Berryville Library kicks off Summer Reading Program
The Berryville Public Library rocked out to kick off its Summer Reading Program, which began Monday and will continue to July 27.
About 300 children are participating this year. As part of the program, children younger than 6 read or listened to 4.704 books last year, said library director Julie Hall. Adults and children older than 6 kept track of how much they read in hours and read for 5,393 hours last year, she said.
The program is also open to adults, and they make up about 100 of the participants, Hall said. The library’s goal is to have each person in the program read a minimum of 25 hours during the summer. Hall recommends that participants read 20 to 30 minutes a day.
At the program’s opening day on Monday, June 4, Berryville sixth-graders presented the library with a check for $1,651.70.
The sixth-graders raised the money by selling fruit snacks during every seventh period, doing a pie-in-the-face competition and other fundraising efforts, said sixth-grader Hector Santamaria. They also gave presentations to other classes on why the city needs a bigger library.
“It’s just a tiny little place,” Santamaria said.
Sixth-grader Pamela Mendez said it felt nice to help the library by raising money.
The money will go toward supplies for the summer reading program and will also pay for performances from groups like mömandpöp, who played at the opening celebration.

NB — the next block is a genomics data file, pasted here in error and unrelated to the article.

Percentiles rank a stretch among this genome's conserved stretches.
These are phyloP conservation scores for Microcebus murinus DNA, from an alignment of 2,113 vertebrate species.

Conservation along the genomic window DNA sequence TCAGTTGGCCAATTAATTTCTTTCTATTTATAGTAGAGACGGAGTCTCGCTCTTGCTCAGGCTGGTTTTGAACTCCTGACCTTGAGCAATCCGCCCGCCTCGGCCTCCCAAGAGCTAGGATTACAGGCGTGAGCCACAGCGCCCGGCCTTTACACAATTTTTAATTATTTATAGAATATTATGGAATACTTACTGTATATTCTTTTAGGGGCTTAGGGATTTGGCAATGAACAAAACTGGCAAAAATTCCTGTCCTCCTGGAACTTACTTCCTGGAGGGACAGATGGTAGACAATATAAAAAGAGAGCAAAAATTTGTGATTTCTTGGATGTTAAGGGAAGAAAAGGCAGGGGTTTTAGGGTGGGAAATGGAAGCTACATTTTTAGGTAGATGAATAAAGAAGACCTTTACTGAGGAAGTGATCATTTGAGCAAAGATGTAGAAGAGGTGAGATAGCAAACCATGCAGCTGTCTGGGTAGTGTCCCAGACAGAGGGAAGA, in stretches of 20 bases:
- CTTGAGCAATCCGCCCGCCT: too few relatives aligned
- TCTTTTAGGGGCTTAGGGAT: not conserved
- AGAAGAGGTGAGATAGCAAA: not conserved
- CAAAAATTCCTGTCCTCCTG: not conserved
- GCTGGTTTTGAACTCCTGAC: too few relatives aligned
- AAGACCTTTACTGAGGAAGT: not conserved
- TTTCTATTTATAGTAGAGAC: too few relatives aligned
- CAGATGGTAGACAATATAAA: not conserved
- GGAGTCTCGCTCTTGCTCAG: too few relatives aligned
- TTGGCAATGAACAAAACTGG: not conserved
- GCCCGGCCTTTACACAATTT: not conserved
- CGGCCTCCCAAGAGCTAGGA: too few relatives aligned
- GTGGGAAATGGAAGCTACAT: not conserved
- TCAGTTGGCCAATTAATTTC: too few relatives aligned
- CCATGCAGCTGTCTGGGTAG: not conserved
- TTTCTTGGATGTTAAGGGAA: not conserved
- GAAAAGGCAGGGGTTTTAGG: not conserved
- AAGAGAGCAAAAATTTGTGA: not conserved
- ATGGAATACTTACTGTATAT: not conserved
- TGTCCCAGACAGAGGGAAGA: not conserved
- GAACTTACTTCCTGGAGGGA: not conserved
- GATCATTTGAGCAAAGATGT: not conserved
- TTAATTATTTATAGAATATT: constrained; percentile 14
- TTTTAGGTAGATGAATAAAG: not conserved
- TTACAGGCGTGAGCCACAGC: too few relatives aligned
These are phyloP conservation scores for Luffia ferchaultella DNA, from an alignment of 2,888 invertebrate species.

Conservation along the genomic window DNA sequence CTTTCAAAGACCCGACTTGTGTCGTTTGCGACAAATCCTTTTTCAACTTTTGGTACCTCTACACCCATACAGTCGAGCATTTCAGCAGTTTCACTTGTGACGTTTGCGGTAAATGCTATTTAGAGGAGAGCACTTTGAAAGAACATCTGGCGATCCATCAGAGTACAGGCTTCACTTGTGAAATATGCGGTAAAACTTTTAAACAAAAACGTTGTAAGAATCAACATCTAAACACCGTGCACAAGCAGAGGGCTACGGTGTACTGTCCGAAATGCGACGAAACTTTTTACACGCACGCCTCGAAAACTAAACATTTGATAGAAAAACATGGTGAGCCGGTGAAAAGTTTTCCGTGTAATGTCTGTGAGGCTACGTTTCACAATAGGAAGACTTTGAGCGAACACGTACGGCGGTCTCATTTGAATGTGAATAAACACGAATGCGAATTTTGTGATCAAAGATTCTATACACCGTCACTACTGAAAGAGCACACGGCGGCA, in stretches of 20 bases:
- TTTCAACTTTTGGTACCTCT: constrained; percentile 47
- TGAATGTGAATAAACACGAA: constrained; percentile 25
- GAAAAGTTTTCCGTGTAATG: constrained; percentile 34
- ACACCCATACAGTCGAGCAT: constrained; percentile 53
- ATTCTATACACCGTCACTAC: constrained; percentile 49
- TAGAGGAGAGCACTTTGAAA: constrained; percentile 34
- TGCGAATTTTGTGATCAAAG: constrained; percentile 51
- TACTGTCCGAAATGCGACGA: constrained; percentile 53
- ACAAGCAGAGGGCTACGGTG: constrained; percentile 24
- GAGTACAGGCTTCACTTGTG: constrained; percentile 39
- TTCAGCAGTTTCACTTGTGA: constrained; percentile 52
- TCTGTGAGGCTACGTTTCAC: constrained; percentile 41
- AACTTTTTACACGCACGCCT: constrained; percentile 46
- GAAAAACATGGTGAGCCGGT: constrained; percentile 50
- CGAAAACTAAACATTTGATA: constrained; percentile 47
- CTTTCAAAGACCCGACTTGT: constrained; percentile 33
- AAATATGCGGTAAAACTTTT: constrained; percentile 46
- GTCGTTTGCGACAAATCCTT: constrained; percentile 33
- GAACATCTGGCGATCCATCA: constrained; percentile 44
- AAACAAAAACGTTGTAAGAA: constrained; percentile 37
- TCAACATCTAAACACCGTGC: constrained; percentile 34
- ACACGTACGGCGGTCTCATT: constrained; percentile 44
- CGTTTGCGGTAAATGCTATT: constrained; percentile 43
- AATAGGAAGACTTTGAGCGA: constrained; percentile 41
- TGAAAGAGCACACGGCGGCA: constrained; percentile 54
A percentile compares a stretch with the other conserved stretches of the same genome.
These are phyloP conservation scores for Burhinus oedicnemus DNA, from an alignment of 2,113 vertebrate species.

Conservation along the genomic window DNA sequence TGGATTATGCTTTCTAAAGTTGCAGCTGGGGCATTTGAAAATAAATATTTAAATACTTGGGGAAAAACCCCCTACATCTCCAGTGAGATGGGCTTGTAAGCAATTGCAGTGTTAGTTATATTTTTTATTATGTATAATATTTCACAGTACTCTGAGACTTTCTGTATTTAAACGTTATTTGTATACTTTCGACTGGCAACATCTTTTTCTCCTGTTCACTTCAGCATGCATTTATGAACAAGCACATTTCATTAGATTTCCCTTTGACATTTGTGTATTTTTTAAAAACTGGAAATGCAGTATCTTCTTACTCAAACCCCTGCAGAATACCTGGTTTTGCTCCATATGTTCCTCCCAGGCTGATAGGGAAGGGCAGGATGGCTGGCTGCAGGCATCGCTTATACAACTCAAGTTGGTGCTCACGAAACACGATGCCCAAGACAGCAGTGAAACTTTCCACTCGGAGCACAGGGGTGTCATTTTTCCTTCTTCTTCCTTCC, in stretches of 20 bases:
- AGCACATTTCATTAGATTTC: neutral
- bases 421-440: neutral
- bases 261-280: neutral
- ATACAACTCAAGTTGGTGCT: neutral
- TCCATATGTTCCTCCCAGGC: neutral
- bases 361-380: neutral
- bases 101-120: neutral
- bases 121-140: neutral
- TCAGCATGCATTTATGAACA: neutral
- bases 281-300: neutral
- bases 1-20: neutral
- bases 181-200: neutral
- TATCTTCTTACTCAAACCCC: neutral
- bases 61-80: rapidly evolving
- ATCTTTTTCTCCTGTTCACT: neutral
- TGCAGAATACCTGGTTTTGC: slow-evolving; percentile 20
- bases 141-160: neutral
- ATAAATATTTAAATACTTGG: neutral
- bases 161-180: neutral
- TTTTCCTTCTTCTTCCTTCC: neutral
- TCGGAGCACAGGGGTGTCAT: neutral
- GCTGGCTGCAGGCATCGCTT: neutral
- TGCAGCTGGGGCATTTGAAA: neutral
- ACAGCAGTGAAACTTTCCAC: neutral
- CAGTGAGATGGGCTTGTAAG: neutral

Married couple Virginia Ralph and Bobby Matthews make up mömandpöp’s duo. Both Ralph and Matthews donned red at the performance. They sang, danced and told jokes at the library. For one song, Ralph and Matthews jumped up and down with the kids and sang “Libraries rock,” which is the theme of this year’s summer reading program.
The library will have additional performances throughout the summer, Hall said.
“Everything at the library is always free, so anybody can come,” she said.
In addition to the summer reading program, the library has programs including a robotics club and teen-only programs on Fridays this summer. Hall said she thinks the summer reading program is important to help children keep up their reading skills during the summer break.
“Reading is very important. It is the foundation of learning,” Hall said.